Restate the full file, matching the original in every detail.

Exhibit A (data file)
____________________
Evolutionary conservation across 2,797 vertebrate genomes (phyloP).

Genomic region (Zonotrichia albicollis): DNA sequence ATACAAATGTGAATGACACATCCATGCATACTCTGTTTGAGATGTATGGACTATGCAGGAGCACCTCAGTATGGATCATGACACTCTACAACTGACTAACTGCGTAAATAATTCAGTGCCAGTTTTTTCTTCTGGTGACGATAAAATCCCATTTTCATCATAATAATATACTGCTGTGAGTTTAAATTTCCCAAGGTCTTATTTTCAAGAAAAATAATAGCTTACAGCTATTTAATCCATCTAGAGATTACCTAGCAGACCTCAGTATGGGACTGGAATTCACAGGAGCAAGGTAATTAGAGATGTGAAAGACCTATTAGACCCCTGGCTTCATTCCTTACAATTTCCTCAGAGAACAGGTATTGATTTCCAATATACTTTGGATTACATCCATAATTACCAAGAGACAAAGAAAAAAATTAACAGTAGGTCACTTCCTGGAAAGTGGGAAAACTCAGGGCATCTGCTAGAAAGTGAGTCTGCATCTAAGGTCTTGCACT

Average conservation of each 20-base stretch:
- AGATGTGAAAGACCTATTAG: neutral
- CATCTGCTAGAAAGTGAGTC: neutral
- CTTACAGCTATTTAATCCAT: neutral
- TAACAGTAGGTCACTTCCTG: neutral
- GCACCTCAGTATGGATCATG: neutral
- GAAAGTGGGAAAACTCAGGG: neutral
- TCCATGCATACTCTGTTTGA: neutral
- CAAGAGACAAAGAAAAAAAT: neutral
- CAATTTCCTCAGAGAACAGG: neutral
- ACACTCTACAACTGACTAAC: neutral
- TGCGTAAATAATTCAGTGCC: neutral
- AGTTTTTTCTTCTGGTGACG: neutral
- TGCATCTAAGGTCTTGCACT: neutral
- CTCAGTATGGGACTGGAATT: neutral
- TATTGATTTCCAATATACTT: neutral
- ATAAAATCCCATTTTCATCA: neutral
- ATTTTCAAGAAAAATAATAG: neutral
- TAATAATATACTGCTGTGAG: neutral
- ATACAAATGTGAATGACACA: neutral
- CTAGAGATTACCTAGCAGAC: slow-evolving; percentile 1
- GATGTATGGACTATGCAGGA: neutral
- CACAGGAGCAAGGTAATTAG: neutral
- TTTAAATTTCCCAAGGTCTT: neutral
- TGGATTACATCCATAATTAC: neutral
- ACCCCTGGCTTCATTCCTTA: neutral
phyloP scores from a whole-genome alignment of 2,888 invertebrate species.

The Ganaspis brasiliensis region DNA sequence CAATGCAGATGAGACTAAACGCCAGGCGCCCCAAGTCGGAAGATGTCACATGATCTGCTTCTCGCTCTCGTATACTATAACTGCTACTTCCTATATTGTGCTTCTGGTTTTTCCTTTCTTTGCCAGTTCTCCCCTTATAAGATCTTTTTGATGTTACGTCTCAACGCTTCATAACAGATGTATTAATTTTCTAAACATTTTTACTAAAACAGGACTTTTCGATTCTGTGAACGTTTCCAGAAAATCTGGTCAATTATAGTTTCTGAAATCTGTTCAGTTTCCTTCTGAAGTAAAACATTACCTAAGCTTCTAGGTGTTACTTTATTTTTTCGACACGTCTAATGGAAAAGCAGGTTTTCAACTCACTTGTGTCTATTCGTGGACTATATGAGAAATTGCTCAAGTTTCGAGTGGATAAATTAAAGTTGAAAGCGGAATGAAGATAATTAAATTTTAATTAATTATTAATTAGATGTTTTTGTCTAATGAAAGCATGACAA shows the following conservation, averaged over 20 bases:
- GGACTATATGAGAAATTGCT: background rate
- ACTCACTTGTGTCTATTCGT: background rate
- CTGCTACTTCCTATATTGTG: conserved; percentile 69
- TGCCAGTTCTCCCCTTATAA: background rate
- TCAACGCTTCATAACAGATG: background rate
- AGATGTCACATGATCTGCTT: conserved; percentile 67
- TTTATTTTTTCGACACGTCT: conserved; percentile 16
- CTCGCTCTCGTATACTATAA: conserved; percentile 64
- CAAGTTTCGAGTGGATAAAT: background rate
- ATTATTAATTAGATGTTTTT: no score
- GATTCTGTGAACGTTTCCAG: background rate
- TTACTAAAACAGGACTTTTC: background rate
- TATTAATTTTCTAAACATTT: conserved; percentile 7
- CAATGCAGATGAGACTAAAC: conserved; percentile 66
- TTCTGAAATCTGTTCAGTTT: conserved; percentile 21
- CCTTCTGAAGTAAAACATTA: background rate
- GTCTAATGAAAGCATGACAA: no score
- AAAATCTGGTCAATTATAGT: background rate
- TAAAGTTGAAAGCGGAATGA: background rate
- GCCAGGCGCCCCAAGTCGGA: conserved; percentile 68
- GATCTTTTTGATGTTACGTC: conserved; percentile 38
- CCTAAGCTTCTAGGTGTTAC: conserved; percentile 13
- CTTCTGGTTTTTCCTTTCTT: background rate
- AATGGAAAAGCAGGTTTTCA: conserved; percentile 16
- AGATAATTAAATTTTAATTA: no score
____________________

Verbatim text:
Evolutionary conservation across 2,797 vertebrate genomes (phyloP).

Genomic region (Zonotrichia albicollis): DNA sequence ATACAAATGTGAATGACACATCCATGCATACTCTGTTTGAGATGTATGGACTATGCAGGAGCACCTCAGTATGGATCATGACACTCTACAACTGACTAACTGCGTAAATAATTCAGTGCCAGTTTTTTCTTCTGGTGACGATAAAATCCCATTTTCATCATAATAATATACTGCTGTGAGTTTAAATTTCCCAAGGTCTTATTTTCAAGAAAAATAATAGCTTACAGCTATTTAATCCATCTAGAGATTACCTAGCAGACCTCAGTATGGGACTGGAATTCACAGGAGCAAGGTAATTAGAGATGTGAAAGACCTATTAGACCCCTGGCTTCATTCCTTACAATTTCCTCAGAGAACAGGTATTGATTTCCAATATACTTTGGATTACATCCATAATTACCAAGAGACAAAGAAAAAAATTAACAGTAGGTCACTTCCTGGAAAGTGGGAAAACTCAGGGCATCTGCTAGAAAGTGAGTCTGCATCTAAGGTCTTGCACT

Average conservation of each 20-base stretch:
- AGATGTGAAAGACCTATTAG: neutral
- CATCTGCTAGAAAGTGAGTC: neutral
- CTTACAGCTATTTAATCCAT: neutral
- TAACAGTAGGTCACTTCCTG: neutral
- GCACCTCAGTATGGATCATG: neutral
- GAAAGTGGGAAAACTCAGGG: neutral
- TCCATGCATACTCTGTTTGA: neutral
- CAAGAGACAAAGAAAAAAAT: neutral
- CAATTTCCTCAGAGAACAGG: neutral
- ACACTCTACAACTGACTAAC: neutral
- TGCGTAAATAATTCAGTGCC: neutral
- AGTTTTTTCTTCTGGTGACG: neutral
- TGCATCTAAGGTCTTGCACT: neutral
- CTCAGTATGGGACTGGAATT: neutral
- TATTGATTTCCAATATACTT: neutral
- ATAAAATCCCATTTTCATCA: neutral
- ATTTTCAAGAAAAATAATAG: neutral
- TAATAATATACTGCTGTGAG: neutral
- ATACAAATGTGAATGACACA: neutral
- CTAGAGATTACCTAGCAGAC: slow-evolving; percentile 1
- GATGTATGGACTATGCAGGA: neutral
- CACAGGAGCAAGGTAATTAG: neutral
- TTTAAATTTCCCAAGGTCTT: neutral
- TGGATTACATCCATAATTAC: neutral
- ACCCCTGGCTTCATTCCTTA: neutral
phyloP scores from a whole-genome alignment of 2,888 invertebrate species.

The Ganaspis brasiliensis region DNA sequence CAATGCAGATGAGACTAAACGCCAGGCGCCCCAAGTCGGAAGATGTCACATGATCTGCTTCTCGCTCTCGTATACTATAACTGCTACTTCCTATATTGTGCTTCTGGTTTTTCCTTTCTTTGCCAGTTCTCCCCTTATAAGATCTTTTTGATGTTACGTCTCAACGCTTCATAACAGATGTATTAATTTTCTAAACATTTTTACTAAAACAGGACTTTTCGATTCTGTGAACGTTTCCAGAAAATCTGGTCAATTATAGTTTCTGAAATCTGTTCAGTTTCCTTCTGAAGTAAAACATTACCTAAGCTTCTAGGTGTTACTTTATTTTTTCGACACGTCTAATGGAAAAGCAGGTTTTCAACTCACTTGTGTCTATTCGTGGACTATATGAGAAATTGCTCAAGTTTCGAGTGGATAAATTAAAGTTGAAAGCGGAATGAAGATAATTAAATTTTAATTAATTATTAATTAGATGTTTTTGTCTAATGAAAGCATGACAA shows the following conservation, averaged over 20 bases:
- GGACTATATGAGAAATTGCT: background rate
- ACTCACTTGTGTCTATTCGT: background rate
- CTGCTACTTCCTATATTGTG: conserved; percentile 69
- TGCCAGTTCTCCCCTTATAA: background rate
- TCAACGCTTCATAACAGATG: background rate
- AGATGTCACATGATCTGCTT: conserved; percentile 67
- TTTATTTTTTCGACACGTCT: conserved; percentile 16
- CTCGCTCTCGTATACTATAA: conserved; percentile 64
- CAAGTTTCGAGTGGATAAAT: background rate
- ATTATTAATTAGATGTTTTT: no score
- GATTCTGTGAACGTTTCCAG: background rate
- TTACTAAAACAGGACTTTTC: background rate
- TATTAATTTTCTAAACATTT: conserved; percentile 7
- CAATGCAGATGAGACTAAAC: conserved; percentile 66
- TTCTGAAATCTGTTCAGTTT: conserved; percentile 21
- CCTTCTGAAGTAAAACATTA: background rate
- GTCTAATGAAAGCATGACAA: no score
- AAAATCTGGTCAATTATAGT: background rate
- TAAAGTTGAAAGCGGAATGA: background rate
- GCCAGGCGCCCCAAGTCGGA: conserved; percentile 68
- GATCTTTTTGATGTTACGTC: conserved; percentile 38
- CCTAAGCTTCTAGGTGTTAC: conserved; percentile 13
- CTTCTGGTTTTTCCTTTCTT: background rate
- AATGGAAAAGCAGGTTTTCA: conserved; percentile 16
- AGATAATTAAATTTTAATTA: no score